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Specialist says TV anchor's hearing can be fixed locally

By Dr Mercy Korir | Published Thu, March 8th 2018 at 00:00, Updated March 7th 2018 at 22:45 GMT +3
Former News Anchor Louis Otieno during the interview in his house on February 21, 2018. [Photo by Jenipher Wachie/Standard]

A top surgeon has offered to restore former TV news anchor Louis Otieno's hearing right here in Kenya.

Mr Otieno, who lost his hearing under unclear circumstances, is seeking funds for delicate surgery in his inner ear and a cochlear implant so he can hear once again.

Macharia Muthure, a reputable Ear Nose and Throat (ENT) specialist, has offered to perform the surgery locally and save the former TV personality the trouble of travelling abroad for the procedure.

Prof Muthure however warned that the procedure would still be expensive locally.

“We haven’t done as many patients as we would have wanted, but that's mainly because of the cost barrier,” said Muthure, who has been doing cochlear implants for the past four years in the country.

Otieno has profound hearing loss in the right ear and severe hearing loss in the left. He has previously made three attempts to use different types of hearing aids but none worked, leaving only the option of the cochlear implant.

The specialist has already evaluated Otieno and explained the journey to regaining his hearing.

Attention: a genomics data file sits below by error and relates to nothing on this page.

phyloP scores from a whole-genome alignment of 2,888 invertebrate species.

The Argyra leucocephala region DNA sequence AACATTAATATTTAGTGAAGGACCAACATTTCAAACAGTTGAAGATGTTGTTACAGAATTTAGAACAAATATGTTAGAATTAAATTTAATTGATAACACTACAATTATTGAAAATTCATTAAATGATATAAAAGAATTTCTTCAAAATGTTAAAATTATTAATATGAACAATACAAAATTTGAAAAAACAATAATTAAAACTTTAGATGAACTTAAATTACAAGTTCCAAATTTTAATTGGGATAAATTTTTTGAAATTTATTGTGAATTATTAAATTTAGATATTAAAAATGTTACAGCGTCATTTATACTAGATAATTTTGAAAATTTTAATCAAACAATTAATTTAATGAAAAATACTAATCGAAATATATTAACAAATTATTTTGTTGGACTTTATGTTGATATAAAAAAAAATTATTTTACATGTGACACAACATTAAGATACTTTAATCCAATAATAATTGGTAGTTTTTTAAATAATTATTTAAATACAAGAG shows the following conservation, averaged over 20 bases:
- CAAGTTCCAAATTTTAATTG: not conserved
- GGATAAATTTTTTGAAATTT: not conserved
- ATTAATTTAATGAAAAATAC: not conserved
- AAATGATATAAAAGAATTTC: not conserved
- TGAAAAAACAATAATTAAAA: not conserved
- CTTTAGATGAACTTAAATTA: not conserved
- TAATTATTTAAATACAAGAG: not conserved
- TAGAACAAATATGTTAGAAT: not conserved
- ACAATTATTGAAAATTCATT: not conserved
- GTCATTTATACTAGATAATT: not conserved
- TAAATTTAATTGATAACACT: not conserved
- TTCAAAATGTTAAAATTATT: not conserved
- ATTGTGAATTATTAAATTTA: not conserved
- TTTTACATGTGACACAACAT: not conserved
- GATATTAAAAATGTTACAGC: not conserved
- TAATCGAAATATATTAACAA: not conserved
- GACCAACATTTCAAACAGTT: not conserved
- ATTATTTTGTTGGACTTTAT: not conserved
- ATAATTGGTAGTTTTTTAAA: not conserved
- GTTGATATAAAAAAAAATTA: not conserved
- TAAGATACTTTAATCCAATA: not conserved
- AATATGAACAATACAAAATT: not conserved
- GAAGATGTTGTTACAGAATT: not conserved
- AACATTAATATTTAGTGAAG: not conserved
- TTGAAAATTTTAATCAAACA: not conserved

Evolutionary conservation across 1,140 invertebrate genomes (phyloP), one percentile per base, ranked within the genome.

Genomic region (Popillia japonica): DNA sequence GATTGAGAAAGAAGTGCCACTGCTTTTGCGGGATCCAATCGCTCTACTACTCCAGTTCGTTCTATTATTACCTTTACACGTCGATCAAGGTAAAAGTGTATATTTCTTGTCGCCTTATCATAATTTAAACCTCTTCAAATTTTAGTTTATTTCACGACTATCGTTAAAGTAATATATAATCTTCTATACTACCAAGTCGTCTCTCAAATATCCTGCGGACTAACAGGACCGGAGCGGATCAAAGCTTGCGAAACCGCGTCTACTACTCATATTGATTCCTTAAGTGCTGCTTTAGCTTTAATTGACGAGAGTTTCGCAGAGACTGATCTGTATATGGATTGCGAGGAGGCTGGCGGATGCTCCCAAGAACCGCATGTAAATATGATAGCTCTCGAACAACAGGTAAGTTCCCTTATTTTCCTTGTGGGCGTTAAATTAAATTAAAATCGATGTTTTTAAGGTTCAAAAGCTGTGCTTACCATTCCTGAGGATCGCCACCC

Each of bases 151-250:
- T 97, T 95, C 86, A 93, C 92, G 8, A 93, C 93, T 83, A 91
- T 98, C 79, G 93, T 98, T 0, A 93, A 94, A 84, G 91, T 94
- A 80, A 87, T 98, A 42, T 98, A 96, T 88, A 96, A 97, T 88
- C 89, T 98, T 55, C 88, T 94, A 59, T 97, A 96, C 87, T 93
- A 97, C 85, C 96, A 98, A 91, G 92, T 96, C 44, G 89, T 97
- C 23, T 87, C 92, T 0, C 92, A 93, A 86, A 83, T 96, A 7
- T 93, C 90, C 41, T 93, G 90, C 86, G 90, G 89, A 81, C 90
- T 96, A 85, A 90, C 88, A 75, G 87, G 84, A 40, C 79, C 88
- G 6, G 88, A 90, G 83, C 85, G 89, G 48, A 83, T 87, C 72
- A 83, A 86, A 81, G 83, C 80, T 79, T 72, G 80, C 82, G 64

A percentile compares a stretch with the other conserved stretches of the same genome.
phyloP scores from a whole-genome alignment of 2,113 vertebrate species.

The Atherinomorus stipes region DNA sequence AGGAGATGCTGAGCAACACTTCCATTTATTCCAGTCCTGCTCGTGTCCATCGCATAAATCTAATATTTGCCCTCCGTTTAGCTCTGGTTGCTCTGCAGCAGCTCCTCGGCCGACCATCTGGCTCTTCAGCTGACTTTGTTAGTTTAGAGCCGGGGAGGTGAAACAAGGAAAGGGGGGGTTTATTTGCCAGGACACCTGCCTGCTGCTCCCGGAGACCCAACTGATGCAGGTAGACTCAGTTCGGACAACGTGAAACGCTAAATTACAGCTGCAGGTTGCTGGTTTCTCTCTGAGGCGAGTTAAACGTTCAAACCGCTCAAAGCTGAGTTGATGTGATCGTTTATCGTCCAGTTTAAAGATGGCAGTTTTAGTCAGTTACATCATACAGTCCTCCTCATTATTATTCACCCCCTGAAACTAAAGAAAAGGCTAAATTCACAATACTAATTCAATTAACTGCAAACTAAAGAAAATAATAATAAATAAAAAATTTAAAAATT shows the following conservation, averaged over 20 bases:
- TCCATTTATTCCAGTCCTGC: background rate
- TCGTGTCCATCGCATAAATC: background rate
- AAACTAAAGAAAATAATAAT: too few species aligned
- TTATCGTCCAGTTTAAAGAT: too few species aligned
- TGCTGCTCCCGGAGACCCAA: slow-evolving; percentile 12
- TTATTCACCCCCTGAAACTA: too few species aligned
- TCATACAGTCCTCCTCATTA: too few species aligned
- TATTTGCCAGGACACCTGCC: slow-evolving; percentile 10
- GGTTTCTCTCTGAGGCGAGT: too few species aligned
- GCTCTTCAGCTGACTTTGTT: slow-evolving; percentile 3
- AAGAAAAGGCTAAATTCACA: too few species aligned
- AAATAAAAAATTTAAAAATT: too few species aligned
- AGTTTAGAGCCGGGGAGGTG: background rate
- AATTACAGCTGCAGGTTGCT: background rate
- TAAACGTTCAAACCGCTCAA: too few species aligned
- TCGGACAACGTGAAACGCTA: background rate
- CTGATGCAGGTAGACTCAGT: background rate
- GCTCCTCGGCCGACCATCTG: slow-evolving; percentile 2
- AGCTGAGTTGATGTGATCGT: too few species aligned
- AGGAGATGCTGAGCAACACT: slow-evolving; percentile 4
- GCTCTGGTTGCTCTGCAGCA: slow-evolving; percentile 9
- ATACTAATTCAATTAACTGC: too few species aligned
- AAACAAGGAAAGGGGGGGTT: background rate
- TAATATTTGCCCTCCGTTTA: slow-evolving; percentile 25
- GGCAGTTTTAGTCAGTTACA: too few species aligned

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“A cochlear implant is a journey. The cochlear team - comprising the ENT surgeon, the audiologist and the speech therapist - will meet with him. All of us will assess him and prepare him for the next stage,” explained the specialist.

Otieno will also meet other beneficiaries of cochlear implants. The surgery will see him in hospital for about four days, followed by a four-week wait for a ‘switch on.’

“During switch-on, the external part of the implant is attached and the implant can now start working. You don’t start hearing immediately after the surgery,” said the surgeon.

After the ‘switch-on’, Otieno will be taught how to hear using the implant.

"This is a process that is like reminding him what speech sounds like so that he is able to converse once again. This entire process could take at least one year," he explained.

Otieno welcomed the news that he would not have to travel abroad for treatment.

“That he (Muthure) can do it, and do it locally, is a plus,” he said.


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